¶ 37 In affirming the Commission, the majority rejects General Motors' interpretation of Pathfinder that the psychological injury must be immediately apparent. Supra ¶ 19. I disagree with that rejection as General Motors' interpretation of Pathfinder has stood as precedential authority for almost a quarter of a century. See Runion v. Industrial Comm'n, 245 Ill.App.3d 470, 472, 185 Ill.Dec. 713, 615 N.E.2d 8, 9 (1993); Malec v. W.R. Grace, Illinois Workers' Compensation Comm'n, No. 07–WC–33638 (Sept. 4, 2012). Moreover, General Motors' interpretation is a reasonable reading of the Pathfinder decision. The claimant in Pathfinder had immediate, objective symptoms supporting a claim of a psychological injury.
¶ 38 Regardless, the majority should not even reach the issue of the validity of General Motors' interpretation of Pathfinder because the undisputed facts and the only reasonable inference do not show claimant suffered a sudden, severe emotional shock. The majority should have applied a de novo standard of review and adopted the reasoning of the dissenting commissioner. Even under the manifest-weight-of-the-evidence standard used by the majority, the Commission's decision should be reversed.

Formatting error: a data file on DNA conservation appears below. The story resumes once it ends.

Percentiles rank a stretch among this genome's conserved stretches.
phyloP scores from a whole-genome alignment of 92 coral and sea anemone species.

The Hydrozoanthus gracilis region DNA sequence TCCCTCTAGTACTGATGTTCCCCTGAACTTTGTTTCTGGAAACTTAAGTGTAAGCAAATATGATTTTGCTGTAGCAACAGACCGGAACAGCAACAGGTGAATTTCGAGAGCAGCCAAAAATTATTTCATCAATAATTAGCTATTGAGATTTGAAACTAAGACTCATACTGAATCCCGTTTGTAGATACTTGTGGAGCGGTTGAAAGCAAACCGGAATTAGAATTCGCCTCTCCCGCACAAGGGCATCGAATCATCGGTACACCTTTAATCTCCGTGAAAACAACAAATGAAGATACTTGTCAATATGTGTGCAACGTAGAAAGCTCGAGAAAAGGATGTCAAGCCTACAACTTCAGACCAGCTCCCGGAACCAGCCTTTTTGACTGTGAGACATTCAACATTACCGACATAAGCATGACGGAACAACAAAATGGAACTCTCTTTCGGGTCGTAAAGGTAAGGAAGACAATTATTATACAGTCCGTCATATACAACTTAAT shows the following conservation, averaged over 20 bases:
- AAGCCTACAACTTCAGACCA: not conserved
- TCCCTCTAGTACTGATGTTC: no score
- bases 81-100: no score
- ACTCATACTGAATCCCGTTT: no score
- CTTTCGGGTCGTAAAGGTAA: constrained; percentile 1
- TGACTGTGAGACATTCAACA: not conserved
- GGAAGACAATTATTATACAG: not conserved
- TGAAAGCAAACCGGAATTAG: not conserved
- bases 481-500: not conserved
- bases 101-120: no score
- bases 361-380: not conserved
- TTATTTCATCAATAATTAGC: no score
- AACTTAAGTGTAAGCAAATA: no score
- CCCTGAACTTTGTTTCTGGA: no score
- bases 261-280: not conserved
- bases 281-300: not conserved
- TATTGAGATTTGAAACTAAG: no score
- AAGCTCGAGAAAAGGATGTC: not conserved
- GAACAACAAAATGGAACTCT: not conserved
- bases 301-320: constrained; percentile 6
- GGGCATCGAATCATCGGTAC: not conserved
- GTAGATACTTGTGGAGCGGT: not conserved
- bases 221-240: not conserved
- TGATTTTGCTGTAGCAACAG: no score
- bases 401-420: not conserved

¶ 39 The term “shock” is defined as “a sudden or violent mental or emotional disturbance.” Merriam–Webster's Collegiate Dictionary 1079 (10th ed.2000). The record contains no evidence claimant had any immediate mental or emotional disturbance when she witnessed the victim lying near the curb. As the dissenting commissioner explains, claimant did not witness any contact between the bus and the victim and could not find anyone who did witness the accident. Thus, she had no specific knowledge of what occurred before she stopped the bus. More than four hours after the accident, she learned of the victim's death, and at that point, she was only visibly shaken and a little depressed. After learning of the victim's death, a supervisor gave her a referral to “comp psych .” Despite receiving the referral, she did not seek medical treatment for more than two months after the accident, which was after she had been terminated from her employment. Such facts clearly do not establish a sudden and severe emotional shock as contemplated by our supreme court in Pathfinder.
Presiding Justice HOLDRIDGE delivered the judgment of the court, with opinion:
Justices HOFFMAN, HUDSON, and STEWART concurred in the judgment and opinion. Justice TURNER dissented, with opinion.